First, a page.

Metastatic insulinoma: A rare form of pancreatic cancer that causes excessive secretion of the hormone insulin and can spread to other parts of the body (metastasis).
The list of signs and symptoms mentioned in various sources for Metastatic insulinoma includes the 10 symptoms listed below: Fasting hypoglycemia - excess insulin CNS symptoms - excess insulin Ataxia - excess insulin Confusion - excess insulin Weakness - excess insulin Headache - excess insulin Vision problems - excess insulin Personality changes - excess insulin Seizures - excess insulin Paralysis Note that Metastatic insulinoma symptoms usually refers to various symptoms known to a patient, but the phrase Metastatic insulinoma signs may refer to those signs only noticable by a doctor.
The genetic changes in neuroendocrine tumors are under investigation.3 The gene of MEN, an autosomal dominant disease, is called MEN1 and maps to band 11q13. MEN1 is thought to function as a tumor suppressor gene. New data suggest that the MEN1 gene also is involved in the pathogenesis of at least one third of sporadic neuroendocrine tumors. Researchers were able to detect loss of heterozygosity in band 11q13 in DNA samples from resected insulinoma tissue by using fluorescent microsatellite analysis.
Home medical testing related to Metastatic insulinoma: Colon & Rectal Cancer: Home Testing Home Colorectal Cancer Tests Home Fecal Occult Bleeding Tests High Cholesterol: Home Testing: Home Cholesterol Tests Home Triglycerides Tests Home Blood Pressure Tests High Blood Pressure: Home Testing Home Blood Pressure Monitors Home Heart Tests Heart Health: Home Testing: Heart Rate Monitors Irregular Heartbeat Detection Heart Electrocardiogram (ECG) Thyroid: Home Testing: Home Thyroid Function Tests Home TSH Tests Home Adrenal Function Tests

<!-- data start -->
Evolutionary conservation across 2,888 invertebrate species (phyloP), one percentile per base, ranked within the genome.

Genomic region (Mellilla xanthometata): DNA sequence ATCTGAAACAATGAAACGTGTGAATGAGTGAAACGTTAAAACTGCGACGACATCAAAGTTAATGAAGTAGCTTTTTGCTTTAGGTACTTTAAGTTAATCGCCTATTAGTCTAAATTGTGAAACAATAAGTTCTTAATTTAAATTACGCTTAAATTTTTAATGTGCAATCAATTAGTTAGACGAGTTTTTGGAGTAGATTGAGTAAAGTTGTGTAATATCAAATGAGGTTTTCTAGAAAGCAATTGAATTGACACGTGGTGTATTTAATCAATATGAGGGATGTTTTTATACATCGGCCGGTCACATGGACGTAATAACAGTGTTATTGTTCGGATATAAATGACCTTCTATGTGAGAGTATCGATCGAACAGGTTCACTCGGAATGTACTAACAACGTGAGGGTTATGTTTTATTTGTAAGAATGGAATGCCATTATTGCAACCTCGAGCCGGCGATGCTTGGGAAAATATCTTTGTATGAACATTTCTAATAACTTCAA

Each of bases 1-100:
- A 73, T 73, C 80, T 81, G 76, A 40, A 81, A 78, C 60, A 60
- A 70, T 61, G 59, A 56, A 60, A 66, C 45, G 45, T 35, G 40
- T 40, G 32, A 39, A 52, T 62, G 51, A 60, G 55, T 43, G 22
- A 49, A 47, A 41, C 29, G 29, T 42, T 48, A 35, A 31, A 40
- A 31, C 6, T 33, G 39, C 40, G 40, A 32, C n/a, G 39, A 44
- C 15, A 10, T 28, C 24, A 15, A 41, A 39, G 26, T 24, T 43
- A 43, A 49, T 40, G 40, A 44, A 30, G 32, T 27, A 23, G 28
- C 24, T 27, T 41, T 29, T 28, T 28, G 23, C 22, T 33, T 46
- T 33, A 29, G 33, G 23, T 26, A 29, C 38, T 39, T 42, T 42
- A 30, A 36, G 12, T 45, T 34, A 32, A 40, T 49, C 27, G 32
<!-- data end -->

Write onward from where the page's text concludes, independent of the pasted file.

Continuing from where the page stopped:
Medical therapy is indicated in patients with malignant insulinomas and in those who will not or cannot undergo surgery. These measures are designed to prevent hypoglycemia and, in patients with malignant tumors, to reduce the tumor burden. In malignant insulinomas, dietary therapy with frequent oral feedings or enteral feedings may control mild symptoms of hypoglycemia. A trial of glucagon may be attempted to control hypoglycemia. Diazoxide is related to the thiazide diuretics and reduces insulin secretion. Adverse effects include sodium retention, a tendency to congestive cardiac failure, and hirsutism. Prescribe hydrochlorothiazide to counteract the edema and hyperkalemia secondary to diazoxide and to potentate its hyperglycemic effect. Of patients with insulinoma, 50% may benefit from the somatostatin analogue octreotide to prevent hypoglycemia.14 The effect of the therapy depends on the presence of somatostatin receptor subtype 2 on insulinoma tumor cells. As studies have shown, an OctreoScan is not a prerequisite before starting octreotide treatment. In patients with insulinoma and a negative scan finding, somatostatin decreased insulin levels significantly and lowered the incidence of hypoglycemic events. Surgical Care Because insulinoma resection achieves cure in 90% of patients, it is currently the therapy of choice. Preoperative management Administer diazoxide on the day of surgery in patients who respond to it. Diazoxide reduces the need for glucose supplements and the risk of hypoglycemia. Monitor blood glucose level throughout surgery. Infuse 10% dextrose in water at a rate of at least 100 mL/h. A preoperative trial with diazoxide is indicated to determine whether the patient is a responder. (Five to 10% of patients do not respond.) This information helps determine the intraoperative strategy if the tumor is not localized. In MEN 1, hypercalcemia must be corrected first by parathyroidectomy before insulinoma resection.15